Instead of the original "strict" policy which covered everything, a new "targeted" policy has been developed which only applies SELinux restrictions to a few select system daemons. Regular user login sessions are unrestricted.

The initial approach to SELinux was probably a too-radical departure for many users, so we're happy to see the Fedora team taking a more moderate approach that will (we hope) build support for SELinux over time.

However, the actual documentation and tools for SELinux leave a bit to be desired, as Matias Feliciano points out on the fedora-devel list. While the "targeted" policy is "mostly invisible" to the end-user, so is the documentation for users who want to customize and tweak their SELinux policy.

FC3t2 marks the introduction of the udev device model to Fedora. The udev device model implements devfs in userspace, creating a dynamic /dev that allows consistent naming of devices. Users upgrading from test 1 or installing udev on test 1 reported a few bugs, but we didn't see any problems with udev from a clean install.

Despite the occasional glitch in the test release, FC3 is shaping up nicely. It's not a radical change from FC2, most of the changes are package upgrades and further refinement of existing features. The udev device model is probably one of the most major changes that users will see in FC3.

It bears mentioning that the Fedora Core development process still seems to be shy on community involvement. However, Red Hat and the Fedora team have provided a usable Linux distribution with many of the cutting-edge technologies that users want to try. From that perspective, we think that Fedora has become a success.

Comments (4 posted)

Reforming WIPO

There is a movement afoot, initially pushed by Brazil and Argentina, to change the mission of the World Intellectual Property Organization (WIPO). An information page is available. There is also the text of a declaration (PDF) which will be debated in Geneva on September 30. "As an intergovernmental organization, however, WIPO embraced a culture of creating and expanding monopoly privileges, often without regard to consequences. The continuous expansion of these privileges and their enforcement mechanisms has led to grave social and economic costs, and has hampered and threatened other important systems of creativity and innovation.... We do not ask that WIPO abandon efforts to promote the appropriate protection of intellectual property, or abandon all efforts to harmonize or improve these laws. But we insist that WIPO work from the broader framework described in the 1974 agreement with the UN, and to take a more balanced and realistic view of the social benefits and costs of intellectual property rights as a tool, but not the only tool, for supporting creativity [and] intellectual activity."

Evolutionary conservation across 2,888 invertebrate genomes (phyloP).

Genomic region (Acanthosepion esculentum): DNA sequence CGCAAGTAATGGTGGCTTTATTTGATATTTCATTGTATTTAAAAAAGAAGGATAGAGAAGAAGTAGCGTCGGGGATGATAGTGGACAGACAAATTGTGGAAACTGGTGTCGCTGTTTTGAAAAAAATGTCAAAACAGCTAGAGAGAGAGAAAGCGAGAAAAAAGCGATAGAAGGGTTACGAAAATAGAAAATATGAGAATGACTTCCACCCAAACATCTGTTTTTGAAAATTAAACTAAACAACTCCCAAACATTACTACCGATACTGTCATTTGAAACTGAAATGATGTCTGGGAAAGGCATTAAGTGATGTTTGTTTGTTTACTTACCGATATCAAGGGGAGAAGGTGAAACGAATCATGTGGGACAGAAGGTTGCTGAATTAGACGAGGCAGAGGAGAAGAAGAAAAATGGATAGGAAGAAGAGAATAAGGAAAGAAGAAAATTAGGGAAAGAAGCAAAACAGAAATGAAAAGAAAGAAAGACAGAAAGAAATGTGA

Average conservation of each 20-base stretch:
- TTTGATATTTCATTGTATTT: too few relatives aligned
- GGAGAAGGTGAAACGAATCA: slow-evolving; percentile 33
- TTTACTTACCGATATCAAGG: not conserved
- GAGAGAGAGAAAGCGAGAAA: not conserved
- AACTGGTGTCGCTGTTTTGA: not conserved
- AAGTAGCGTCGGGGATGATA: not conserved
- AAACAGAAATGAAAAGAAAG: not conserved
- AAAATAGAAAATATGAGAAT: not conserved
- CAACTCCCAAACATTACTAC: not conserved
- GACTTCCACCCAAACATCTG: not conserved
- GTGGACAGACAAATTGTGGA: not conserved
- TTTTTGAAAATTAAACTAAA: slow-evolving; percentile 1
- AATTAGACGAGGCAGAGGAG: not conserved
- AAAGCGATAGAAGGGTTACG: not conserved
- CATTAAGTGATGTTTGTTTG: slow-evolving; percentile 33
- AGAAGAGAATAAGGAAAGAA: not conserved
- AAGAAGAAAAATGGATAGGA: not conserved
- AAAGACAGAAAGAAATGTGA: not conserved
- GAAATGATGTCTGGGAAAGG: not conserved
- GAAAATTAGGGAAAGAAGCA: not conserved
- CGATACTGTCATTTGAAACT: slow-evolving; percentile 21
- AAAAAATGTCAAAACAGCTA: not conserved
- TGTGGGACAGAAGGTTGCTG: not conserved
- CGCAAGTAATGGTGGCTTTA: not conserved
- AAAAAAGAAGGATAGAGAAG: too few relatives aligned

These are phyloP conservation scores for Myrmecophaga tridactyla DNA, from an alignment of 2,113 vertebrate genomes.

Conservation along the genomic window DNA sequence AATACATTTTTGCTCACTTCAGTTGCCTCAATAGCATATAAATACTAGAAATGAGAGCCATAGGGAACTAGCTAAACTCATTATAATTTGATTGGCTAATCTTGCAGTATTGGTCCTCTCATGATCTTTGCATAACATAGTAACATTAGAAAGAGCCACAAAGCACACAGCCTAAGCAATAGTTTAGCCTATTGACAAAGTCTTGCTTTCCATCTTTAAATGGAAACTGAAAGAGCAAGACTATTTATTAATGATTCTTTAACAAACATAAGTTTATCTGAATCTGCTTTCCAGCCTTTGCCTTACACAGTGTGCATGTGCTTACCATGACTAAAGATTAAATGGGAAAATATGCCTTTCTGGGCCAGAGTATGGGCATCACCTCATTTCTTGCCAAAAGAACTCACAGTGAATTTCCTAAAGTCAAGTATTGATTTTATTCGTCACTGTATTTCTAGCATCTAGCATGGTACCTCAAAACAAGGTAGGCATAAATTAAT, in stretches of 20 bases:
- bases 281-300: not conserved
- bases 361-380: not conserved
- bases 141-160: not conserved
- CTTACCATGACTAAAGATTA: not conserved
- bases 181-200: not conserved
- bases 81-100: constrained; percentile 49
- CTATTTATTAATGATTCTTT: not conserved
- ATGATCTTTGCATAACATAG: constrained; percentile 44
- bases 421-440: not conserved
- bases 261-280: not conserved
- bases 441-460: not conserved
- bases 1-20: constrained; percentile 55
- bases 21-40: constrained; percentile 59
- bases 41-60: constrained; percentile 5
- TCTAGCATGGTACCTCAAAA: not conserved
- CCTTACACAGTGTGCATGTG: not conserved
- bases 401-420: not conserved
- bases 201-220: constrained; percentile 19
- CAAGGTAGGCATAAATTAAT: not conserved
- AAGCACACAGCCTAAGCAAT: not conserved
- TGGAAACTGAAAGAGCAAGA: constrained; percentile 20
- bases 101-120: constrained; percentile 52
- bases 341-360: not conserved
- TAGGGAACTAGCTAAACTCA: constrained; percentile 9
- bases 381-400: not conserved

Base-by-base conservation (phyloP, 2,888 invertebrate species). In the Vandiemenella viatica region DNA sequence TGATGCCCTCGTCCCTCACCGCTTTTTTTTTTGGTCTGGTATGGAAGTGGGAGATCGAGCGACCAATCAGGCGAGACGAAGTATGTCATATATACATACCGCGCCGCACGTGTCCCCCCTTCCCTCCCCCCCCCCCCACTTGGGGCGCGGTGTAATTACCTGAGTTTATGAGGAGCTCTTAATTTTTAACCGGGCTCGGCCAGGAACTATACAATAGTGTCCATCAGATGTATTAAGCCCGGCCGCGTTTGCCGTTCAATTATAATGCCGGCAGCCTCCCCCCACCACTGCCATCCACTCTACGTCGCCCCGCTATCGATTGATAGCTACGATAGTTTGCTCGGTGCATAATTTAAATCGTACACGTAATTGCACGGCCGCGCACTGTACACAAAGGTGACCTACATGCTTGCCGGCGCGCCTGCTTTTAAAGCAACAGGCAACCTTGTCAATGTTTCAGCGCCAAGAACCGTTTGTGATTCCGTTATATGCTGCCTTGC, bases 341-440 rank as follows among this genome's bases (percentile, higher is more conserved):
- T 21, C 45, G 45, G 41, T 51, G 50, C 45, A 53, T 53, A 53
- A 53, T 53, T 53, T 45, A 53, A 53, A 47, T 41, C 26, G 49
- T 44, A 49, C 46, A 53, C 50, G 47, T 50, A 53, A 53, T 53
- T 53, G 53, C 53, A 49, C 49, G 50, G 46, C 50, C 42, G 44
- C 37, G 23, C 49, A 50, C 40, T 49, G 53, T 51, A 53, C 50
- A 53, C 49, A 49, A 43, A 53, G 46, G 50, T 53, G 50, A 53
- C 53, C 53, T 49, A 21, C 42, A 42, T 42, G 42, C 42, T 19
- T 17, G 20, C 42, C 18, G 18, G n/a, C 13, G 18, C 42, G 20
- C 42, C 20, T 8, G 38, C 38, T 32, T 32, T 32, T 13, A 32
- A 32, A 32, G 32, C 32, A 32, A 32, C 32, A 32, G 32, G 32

Comments (3 posted)

LWN update

Occasionally we get a message noting that we have not been posting "LWN update" articles, and wondering how things are going. We are still trying to keep a lid on such articles, but we're about to hit an important anniversary. It is now two years since we began the subscription experiment, so the time seems right for a look at how things are going.

Our goal at the outset was 4,000 subscribers. As of this writing, LWN has just under 3,300 active, paid subscriptions - up from about 2,700 at this time last year. Things are clearly headed in the right direction, even if they are not yet where we would like them to be. The next big test will be to see what happens over the next month as the "great expiration" sets in. We got a big group of subscribers right at the beginning, and many of their subscriptions will expire (again) in the next few weeks. Last year's "great renewal" brought in enough cash to see through the slow parts of the year (we're sure glad we hung onto it at the beginning); with luck that will happen again. Our subscription renewal rate tends to be quite high, and you can be sure that we are grateful for it.

We're looking to add more new subscribers, of course. The external authors program has helped to fill out our content, but LWN could really benefit from another editor who could write original content and provide a bit of redundancy. We will continue to work to find those subscribers; going out and marketing LWN to new readers has proved to be a challenge, however.

Meanwhile, we plan to continue to do our best to provide top-quality, comprehensive coverage of the Linux and free software community. Many thanks for your continued support; it is a pleasure to write for this group of readers.

[As an aside: we have noted for a while a certain number of people creating accounts without giving us working email addresses, then trying to sign up for our mailing lists. That is clearly not going to work. If you do not get the mail you expect, please try going into the My Account area and making sure we're sending it somewhere useful.]

Comments (17 posted)